“Permanent removal like direct air capture, like bioenergy with carbon capture and storage, and mineralization, capture it for 10,000 years or longer. So, you need to think about your portfolio over time moving towards those permanent removals.
She adds: “You might start today with 10% of your portfolio doing permanent removals, then, as you get towards 2050, for any offsets that you need to still do, you should be at 100%.”
The use of direct air capture is constrained by two parameters. The first one is a business model to support its deployment, the second is a sufficient source of sustainable energy.
“If we’re talking about sequestering underground, then you’d ideally locate somewhere that has those geological formations,” says Ruddock. “It costs a lot to transport gaseous solutions.”
When it comes to reusing the concentrated carbon dioxide, Carbon Engineering is focusing on the largest markets. For example, the agricultural market of greenhouses with a carbon-enriched atmosphere provides some offtake but is dwarfed by transportation fuels.
Ruddock says: “With Carbon Engineering, we are focused on making climate-relevant scale plants, so each of our plants is on the megaton scale. That tends to be a lot more than a single greenhouse or a group of greenhouses can off-take in a year. So, it really is looking for those bigger markets to scale up very quickly.”
Is sustainable aviation fuel and direct air capture in competition?
For Ruddock, it’s not a case of either-or, but synergy between several solutions that will eventually bring aviation to complete and sustainable decarbonization.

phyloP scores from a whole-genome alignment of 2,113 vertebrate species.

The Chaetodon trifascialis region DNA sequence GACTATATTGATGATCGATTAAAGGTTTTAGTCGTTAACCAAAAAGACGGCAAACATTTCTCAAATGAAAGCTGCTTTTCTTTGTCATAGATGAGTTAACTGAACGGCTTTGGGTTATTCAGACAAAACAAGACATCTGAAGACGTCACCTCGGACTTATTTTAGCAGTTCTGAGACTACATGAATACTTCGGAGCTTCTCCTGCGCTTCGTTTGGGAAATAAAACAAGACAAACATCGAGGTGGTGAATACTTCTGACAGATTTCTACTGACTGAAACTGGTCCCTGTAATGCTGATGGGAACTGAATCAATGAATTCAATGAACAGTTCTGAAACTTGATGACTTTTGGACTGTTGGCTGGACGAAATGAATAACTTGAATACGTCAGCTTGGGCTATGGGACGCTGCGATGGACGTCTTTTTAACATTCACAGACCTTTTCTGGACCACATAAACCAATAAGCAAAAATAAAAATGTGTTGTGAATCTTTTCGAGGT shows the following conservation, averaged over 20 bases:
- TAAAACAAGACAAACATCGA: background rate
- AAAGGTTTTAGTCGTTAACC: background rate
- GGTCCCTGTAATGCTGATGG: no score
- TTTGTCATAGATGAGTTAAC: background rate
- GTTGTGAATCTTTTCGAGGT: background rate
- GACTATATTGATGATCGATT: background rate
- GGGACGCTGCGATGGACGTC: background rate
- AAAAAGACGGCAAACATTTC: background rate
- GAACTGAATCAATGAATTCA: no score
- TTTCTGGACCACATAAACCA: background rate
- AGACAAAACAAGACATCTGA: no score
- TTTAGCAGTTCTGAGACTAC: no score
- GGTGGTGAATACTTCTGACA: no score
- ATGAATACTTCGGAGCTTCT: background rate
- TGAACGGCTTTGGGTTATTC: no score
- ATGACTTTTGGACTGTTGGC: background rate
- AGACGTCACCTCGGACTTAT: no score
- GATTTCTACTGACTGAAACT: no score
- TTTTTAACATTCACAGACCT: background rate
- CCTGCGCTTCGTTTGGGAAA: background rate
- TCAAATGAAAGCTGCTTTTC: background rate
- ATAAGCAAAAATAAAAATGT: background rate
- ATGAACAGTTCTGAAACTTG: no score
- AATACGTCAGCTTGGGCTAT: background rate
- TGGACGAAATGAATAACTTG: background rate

She says: “Sustainable aviation fuels produced by biological sources will get increasingly expensive as feedstock runs out, meaning that direct air capture will look even cheaper in comparison. But there are co-benefits with sustainable fuels. We’ve been talking about carbon dioxide and sustainable fuels – they are also cleaner burning, so fewer sulfur oxides, fewer nitric oxides, and research is starting to show fewer contrails.
“So, there are lots of reasons why you’d want sustainable aviation fuels. To have the optimum pathway that balances those benefits and the costs, you likely want to pair them with direct air capture.”
Ruddock welcomes the efforts of governments, airlines, manufacturers and fuel suppliers in driving the industry towards decarbonization.
She says: “I look to the example of Europe. There are clear aviation decarbonization roadmaps that have been produced by industry groups. Then, it’s a case of starting to act on those roadmaps. Jet Zero Council in the UK is a good example of public-private partnership looking at that very question.”
In June 2020, the British government launched the Jet Zero Council, a partnership between industry and government to bring together ministers and chief executive officer-level stakeholders, with the aim of delivering zero-emission transatlantic flights by 2025, through the funded development of new technologies to cut aviation emissions.
However, one of the difficulties that such solutions may encounter is defined by Ruddock as ‘international distortion’. This is where criteria imposed on carriers in a certain country could lead them to relocate their business elsewhere or re-route through other hubs.
Consequently, any agreements regarding sustainability should involve regional level at least, ideally international, but it’s a balance between avoiding distortion and bringing about solutions on a timescale the world needs.